At this moment, our devices aren’t fast enough to demand this kind of speed. We do know, however, devices will continue to advance and we’ll probably integrate more and more of them into our lives. As these will be used concurrently in our homes, we’ll need to have this unrestrained internet speed. Having the fastest possible connection in both directions—uploading and downloading—means you’ll always be able to handle the traffic.
How fast will Wi-Fi get?
Wi-Fi is interesting because the limit isn’t related to your internet connection, but the devices that connect to it.
No matter how fast your internet speed, a Wi-Fi 4 router maxes out at 600 Mbps, a Wi-Fi 5 router at 3.5 Gbps and a Wi-Fi 6 router at 9.6 Gbps. And those are theoretical values for single connected devices—the real world values are a lot lower. If you have a Wi-Fi 6 router and compatible device, you’re more likely to see maximum speeds of around 1,200 Mbps. That’s faster than a Gig fiber connection, but it’s only going to get faster.
Wi-Fi 7 (802.11be), due to be released in 2024, will offer up to 46 Gbps. We can expect Wi-Fi 8 to be faster still.
How do I get the fastest speeds now?
Fiber is the future of high-speed internet—and the secret to getting the best internet speeds now. If you have access to one, a Gig or 2 Gig fiber connection is about the fastest internet available to home users.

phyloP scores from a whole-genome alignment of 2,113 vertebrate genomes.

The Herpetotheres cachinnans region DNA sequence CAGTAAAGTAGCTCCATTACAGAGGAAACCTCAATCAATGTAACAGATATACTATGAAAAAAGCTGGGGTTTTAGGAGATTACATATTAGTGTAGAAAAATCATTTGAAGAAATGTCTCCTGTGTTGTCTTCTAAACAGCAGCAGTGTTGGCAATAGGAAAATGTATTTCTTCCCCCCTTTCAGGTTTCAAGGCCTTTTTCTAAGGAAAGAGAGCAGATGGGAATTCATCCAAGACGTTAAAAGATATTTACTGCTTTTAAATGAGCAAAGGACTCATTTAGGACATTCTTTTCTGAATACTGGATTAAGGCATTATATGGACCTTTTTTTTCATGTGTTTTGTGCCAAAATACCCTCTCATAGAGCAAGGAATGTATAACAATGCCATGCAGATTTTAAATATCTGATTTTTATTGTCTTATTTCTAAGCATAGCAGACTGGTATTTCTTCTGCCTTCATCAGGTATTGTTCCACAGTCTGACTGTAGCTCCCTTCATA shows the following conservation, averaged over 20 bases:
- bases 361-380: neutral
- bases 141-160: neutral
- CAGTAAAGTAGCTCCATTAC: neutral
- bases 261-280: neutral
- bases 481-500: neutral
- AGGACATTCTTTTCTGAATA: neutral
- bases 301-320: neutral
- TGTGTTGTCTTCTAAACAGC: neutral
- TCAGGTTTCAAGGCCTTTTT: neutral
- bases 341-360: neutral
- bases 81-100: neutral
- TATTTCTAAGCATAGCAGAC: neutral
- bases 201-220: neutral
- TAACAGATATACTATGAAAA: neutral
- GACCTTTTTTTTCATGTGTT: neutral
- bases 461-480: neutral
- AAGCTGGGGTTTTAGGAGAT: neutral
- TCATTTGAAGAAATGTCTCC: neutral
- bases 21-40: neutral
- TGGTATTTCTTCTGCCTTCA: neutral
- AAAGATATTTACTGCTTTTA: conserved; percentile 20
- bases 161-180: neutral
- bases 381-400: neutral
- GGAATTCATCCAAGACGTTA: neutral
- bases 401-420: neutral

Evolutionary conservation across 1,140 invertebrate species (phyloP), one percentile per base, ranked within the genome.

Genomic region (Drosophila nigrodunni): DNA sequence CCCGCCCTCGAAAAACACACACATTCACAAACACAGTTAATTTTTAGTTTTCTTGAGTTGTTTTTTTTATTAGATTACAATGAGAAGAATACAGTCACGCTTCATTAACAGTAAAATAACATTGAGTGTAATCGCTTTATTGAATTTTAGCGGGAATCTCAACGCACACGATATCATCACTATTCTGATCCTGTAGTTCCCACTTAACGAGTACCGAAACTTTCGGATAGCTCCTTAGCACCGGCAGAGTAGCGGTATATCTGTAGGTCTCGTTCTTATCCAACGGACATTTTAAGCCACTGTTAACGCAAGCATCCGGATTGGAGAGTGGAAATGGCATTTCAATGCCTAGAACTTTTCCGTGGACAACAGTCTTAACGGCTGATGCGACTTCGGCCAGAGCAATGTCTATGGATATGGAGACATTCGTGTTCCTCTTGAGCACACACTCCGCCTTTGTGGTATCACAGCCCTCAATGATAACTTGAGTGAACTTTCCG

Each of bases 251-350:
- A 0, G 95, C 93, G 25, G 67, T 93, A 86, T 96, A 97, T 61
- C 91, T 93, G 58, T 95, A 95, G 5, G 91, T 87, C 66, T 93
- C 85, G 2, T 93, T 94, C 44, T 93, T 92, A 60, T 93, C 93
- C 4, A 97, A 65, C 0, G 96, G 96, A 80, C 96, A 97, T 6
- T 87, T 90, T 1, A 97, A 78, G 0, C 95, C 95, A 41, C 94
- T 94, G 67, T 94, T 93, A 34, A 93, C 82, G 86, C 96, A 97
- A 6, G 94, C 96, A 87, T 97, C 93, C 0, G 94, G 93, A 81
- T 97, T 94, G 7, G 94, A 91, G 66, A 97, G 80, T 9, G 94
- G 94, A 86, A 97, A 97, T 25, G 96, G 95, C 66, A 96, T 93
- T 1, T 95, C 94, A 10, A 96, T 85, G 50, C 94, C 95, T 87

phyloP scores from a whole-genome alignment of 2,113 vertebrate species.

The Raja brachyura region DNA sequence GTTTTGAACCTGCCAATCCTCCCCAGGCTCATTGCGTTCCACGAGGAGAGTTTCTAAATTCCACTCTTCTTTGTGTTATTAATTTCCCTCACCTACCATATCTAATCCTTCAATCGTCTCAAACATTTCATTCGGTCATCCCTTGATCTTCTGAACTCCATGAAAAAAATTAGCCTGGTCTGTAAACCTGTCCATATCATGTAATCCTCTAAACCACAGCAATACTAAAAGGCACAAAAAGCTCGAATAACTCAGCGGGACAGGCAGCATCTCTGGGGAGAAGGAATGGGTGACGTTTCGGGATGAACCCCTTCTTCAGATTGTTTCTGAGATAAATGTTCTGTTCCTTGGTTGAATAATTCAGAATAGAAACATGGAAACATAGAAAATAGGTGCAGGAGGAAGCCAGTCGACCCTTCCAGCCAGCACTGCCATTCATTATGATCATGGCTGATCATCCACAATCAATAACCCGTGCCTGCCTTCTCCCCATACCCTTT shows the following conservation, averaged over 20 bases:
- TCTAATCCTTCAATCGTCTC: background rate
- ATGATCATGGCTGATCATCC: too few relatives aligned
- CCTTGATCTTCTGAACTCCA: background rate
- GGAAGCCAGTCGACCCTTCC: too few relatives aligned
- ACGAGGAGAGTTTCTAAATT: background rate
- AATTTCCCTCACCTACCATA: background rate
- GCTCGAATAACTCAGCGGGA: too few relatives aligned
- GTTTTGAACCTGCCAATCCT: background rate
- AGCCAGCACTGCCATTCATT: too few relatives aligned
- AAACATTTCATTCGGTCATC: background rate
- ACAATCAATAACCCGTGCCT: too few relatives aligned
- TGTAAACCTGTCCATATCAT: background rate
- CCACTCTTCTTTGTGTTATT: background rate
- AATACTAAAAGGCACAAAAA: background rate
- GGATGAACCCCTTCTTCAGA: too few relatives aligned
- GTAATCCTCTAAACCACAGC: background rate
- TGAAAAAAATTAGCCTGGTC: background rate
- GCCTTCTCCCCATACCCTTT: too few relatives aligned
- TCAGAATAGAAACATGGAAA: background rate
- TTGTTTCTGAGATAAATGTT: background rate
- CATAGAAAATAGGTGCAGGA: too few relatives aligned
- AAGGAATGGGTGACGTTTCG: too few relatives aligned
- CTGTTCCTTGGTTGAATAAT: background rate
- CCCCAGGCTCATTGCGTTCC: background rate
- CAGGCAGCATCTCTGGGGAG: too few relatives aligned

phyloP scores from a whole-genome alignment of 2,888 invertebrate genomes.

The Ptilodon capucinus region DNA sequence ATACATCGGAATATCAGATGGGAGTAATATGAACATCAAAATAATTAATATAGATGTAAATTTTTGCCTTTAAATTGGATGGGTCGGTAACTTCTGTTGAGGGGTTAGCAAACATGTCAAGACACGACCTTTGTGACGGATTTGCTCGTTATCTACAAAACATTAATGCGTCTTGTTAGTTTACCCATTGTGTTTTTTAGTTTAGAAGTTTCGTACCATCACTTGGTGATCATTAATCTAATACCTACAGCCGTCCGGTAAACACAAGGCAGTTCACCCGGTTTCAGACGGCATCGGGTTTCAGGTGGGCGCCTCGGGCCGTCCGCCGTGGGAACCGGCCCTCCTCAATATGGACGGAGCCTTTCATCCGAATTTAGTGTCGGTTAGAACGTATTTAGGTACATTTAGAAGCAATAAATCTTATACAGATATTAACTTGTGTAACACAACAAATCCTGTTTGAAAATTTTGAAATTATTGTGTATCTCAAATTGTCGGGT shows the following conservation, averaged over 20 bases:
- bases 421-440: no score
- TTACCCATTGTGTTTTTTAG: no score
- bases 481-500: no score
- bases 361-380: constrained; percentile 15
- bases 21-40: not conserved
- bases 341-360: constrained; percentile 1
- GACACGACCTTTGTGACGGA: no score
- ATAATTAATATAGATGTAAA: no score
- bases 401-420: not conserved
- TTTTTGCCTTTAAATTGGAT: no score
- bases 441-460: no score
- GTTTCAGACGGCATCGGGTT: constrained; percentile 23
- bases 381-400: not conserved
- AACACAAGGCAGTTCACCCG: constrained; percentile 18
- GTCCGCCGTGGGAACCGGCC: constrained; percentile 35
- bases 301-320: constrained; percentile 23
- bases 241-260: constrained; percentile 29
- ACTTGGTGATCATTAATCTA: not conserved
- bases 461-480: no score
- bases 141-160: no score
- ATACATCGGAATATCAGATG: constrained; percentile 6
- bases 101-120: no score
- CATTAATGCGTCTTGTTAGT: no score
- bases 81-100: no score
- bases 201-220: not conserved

And best of all, fiber is future-proof. As the infrastructure upgrades, those same cables will keep transmitting data into your home faster and faster. Be sure your router and devices are compatible with higher speeds so they can keep up.
Frontier Fiber is built for the way you live today—and tomorrow
If you’re still on the lookout for the right ultra fast internet connection for streaming, gaming, working from home and running your smart home—all with enough bandwidth for everyone, find out about Frontier Fiber. Then check here to see when it’s available at your address.
Hello. I just had a question about something. You know how inside of games, there are geographical server hosting, like a server located in – lets say in the UK. If a person from the USA plays on a server being hosted in the UK – the person in the US will get high ping. This is due to the longer data travel from US to UK. In the future is it possible to use the Fiber cable to reduce ping inside of games if a region is being hosted far away from you?
I like the way you think, Eugene! As a matter of fact, it’s completely in line with how the worldwide Internet we all depend on daily is built! The subsea / submarine cables that connect the continents and enable Internet connectivity around the world are fiber optic lines. In fact practically all spans of any significant distance, whether between continents and countries or even just your town to the next, is over fiber optic lines. Distance, unfortunately, still introduces some latency no matter the technology used to transmit the data. More recently, within the last couple of decades, bringing the benefits of fiber optic directly to the home has become a reality and that, coupled with increasing demands for both downstream and upload bandwidth is what drives us to continue pushing forward with building Gigabit America. ^Michael